Tuesday, July 14, 2015

The Case for a Circular Economy

A section of a landfill located in Barclay, Ontario.
GARBAGE. It stinks! As global population increases, so does the amount of garbage produced. The EPA defines the main activities of an integrated solid waste management program. Waste prevention—often called source reduction—means reducing waste by not producing it.
Recycling makes use of materials that otherwise would become waste by turning them into valuable resources. Another form of recycling is composting—the controlled aerobic biological decomposition of organic matter, such as food scraps and plant matter, into humus, a soil-like material. Combustion is the controlled burning of waste in a designated facility to reduce its volume and, in some cases, to generate electricity.
Properly designed, constructed, and managed landfills provide a safe alternative to uncontrolled dumping.

It is estimated that the average person generates over 4 pounds of trash every day and about 1.5 tons of solid waste per year. Americans make more than 200 million tons of garbage each year, of which approximately 21 tons is food waste. The EPA estimates that 75% of the American waste stream is recyclable, but we only recycle about 30% of it. To me, the obvious alternative to attempting to safely dispose of tons of garbage is to make less of it. That brings us back to waste prevention.

Cradle-to-cradle design is a holistic economic, industrial and social framework that seeks to create systems that are not only efficient but also essentially waste free. The model in its broadest sense is not limited to industrial design and manufacturing; it can be applied to many aspects of human civilization such as urban environments, buildings, economics and social systems.

In 2002, Michael Braungart and William McDonough published a book called Cradle to Cradle: Remaking the Way We Make Things, a manifesto for cradle to cradle design that gives specific details of how to achieve the model. The model has been implemented by a number of companies, organizations and governments around the world, predominantly in the European Union, China and the United States. All design and engineering students should be required to read this book! Watch William McDonough’s TED talk here.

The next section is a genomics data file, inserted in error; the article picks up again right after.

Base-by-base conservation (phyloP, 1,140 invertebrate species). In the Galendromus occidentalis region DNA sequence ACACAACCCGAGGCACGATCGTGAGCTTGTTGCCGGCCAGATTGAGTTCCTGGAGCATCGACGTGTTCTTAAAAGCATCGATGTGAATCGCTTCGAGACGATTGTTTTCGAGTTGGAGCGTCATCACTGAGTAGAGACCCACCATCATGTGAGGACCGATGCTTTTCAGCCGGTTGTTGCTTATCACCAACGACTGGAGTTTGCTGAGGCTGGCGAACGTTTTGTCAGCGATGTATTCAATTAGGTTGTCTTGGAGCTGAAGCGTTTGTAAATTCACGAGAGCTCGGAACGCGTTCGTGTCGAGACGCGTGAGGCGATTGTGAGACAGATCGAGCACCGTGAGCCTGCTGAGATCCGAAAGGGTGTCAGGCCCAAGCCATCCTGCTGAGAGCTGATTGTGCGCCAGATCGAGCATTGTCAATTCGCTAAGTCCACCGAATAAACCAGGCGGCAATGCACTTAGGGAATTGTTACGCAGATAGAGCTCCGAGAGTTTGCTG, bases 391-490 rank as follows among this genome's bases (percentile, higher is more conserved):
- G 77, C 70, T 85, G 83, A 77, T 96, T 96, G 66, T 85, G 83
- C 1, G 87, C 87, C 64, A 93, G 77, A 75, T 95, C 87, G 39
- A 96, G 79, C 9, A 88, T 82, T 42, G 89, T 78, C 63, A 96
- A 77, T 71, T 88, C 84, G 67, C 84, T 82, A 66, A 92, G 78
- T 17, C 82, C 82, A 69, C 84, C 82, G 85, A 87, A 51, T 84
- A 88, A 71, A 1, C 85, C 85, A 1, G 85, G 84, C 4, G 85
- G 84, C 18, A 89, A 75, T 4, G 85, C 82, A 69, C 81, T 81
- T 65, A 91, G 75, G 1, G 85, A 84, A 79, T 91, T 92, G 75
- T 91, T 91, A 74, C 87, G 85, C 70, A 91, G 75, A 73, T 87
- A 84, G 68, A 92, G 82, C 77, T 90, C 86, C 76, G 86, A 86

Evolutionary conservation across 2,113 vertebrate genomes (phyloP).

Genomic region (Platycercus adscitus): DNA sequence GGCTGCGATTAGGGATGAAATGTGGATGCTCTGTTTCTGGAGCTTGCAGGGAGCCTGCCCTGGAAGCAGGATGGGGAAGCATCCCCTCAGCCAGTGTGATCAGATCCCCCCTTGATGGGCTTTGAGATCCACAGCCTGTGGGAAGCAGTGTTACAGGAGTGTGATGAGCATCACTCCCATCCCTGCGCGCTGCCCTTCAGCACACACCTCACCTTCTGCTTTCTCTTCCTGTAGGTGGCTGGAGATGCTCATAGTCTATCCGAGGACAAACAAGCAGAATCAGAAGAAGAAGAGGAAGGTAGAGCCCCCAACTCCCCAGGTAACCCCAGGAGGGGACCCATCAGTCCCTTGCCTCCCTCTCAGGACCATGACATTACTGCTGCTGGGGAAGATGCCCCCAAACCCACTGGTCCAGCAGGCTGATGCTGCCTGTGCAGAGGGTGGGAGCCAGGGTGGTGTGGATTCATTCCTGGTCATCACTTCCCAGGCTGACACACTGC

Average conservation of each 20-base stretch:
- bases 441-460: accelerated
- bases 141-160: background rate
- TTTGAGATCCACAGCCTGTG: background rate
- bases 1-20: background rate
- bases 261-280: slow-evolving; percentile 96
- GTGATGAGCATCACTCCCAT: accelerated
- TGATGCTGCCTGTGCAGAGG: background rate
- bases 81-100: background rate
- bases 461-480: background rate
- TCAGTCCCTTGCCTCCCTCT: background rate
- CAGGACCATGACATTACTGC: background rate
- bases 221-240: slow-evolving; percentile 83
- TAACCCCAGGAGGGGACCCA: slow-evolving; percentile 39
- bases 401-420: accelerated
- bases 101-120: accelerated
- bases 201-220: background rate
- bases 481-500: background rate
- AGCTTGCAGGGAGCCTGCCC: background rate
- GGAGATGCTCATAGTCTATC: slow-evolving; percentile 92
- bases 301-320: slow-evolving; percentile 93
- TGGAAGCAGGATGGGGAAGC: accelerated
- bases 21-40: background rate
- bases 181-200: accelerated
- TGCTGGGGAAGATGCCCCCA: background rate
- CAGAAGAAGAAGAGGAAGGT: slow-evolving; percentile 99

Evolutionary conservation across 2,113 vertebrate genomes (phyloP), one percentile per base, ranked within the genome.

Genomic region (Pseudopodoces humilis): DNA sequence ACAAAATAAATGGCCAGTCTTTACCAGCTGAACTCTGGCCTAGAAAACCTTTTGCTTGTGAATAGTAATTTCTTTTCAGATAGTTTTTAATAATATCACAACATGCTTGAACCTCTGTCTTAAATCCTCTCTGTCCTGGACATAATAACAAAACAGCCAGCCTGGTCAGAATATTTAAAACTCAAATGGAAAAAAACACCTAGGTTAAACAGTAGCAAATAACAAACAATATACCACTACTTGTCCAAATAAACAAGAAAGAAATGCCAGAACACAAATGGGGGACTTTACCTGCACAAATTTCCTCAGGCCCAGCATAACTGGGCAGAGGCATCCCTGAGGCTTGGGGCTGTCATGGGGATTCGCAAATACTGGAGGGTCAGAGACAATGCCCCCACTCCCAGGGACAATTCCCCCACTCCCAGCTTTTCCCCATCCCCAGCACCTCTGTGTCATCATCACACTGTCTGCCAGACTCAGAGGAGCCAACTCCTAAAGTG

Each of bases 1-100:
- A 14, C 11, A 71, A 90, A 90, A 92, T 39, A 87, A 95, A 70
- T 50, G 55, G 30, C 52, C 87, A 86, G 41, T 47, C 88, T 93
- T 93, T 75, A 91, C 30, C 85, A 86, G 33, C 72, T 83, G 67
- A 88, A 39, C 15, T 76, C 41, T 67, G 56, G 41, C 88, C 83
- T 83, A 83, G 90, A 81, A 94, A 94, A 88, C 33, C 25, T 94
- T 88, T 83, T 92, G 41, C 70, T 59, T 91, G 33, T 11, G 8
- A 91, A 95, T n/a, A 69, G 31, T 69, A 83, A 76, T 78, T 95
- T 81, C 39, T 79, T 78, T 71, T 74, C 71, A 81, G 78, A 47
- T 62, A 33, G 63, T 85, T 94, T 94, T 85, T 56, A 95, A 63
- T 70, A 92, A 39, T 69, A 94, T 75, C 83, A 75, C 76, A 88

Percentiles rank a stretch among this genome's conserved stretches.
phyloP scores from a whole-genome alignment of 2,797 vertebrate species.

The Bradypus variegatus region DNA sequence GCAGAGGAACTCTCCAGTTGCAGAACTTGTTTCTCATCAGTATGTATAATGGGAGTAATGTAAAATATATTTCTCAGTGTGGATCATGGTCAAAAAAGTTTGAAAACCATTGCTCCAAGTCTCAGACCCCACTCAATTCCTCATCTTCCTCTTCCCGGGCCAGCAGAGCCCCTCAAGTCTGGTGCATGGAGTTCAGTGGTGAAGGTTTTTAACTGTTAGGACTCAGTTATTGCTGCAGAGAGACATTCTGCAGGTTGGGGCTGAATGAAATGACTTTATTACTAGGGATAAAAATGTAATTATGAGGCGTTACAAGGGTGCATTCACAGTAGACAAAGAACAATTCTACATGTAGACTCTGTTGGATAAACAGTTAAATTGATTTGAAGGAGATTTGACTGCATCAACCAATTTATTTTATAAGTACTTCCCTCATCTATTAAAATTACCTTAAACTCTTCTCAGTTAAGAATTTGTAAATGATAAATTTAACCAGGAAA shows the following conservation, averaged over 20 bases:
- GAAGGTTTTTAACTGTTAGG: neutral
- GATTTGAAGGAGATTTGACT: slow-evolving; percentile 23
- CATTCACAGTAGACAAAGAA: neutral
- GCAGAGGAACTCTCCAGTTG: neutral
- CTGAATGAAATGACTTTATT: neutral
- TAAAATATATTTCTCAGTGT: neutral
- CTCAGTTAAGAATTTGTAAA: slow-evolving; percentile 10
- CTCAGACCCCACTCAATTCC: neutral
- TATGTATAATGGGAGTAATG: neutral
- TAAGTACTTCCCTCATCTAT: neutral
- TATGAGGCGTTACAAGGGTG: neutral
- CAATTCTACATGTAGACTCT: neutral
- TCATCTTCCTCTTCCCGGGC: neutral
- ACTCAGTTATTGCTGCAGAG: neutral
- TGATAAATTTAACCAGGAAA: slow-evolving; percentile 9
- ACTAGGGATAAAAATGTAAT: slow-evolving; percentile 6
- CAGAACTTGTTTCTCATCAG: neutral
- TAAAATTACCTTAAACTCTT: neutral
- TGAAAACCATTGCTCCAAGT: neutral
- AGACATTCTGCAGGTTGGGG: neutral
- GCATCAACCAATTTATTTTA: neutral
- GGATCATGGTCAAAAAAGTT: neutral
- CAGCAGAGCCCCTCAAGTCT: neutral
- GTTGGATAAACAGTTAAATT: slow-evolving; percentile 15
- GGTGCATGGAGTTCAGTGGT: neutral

Image from www.circle-economy.com
Circular economy is all about closing resource loops, mimicking natural ecosystems in the way society and businesses are organized. The social and ecological impact of our actions should also be taken into account, and the use of renewable energy to make the transition towards a circular economy happen is paramount. To the left, you will see six principles for a successful circular economy.

The business case for a circular economy is compelling. Analysis by McKinsey & Company estimates shifting towards circularity could add $1 trillion to the global economy by 2025 and create 100,000 new jobs within the next five years. Inspired by her record-breaking solo sail around the world, Dame Ellen MacArthur founded the Ellen MacArthur Foundation, working in education, business innovation and analysis to accelerate the transition to a circular economy.

The Circular Economy 100 is a global platform bringing together leading companies, emerging innovators and regions to accelerate the transition to a circular economy over a 1000-day (3 year) period. At the World Economic Forum Annual Meeting 2014 in Davos-Klosters, Project MainStream was established as a multi-industry, CEO-led global initiative to accelerate a series of business-driven innovations and help scale the circular economy.

Let’s hope that these initiatives succeed in transforming our world from a waste-generating linear economic model, to a healthy, sustainable, circular economy. Get educated, do the research, and find ways to become a part of the process.

Until next time…become the change you imagine.

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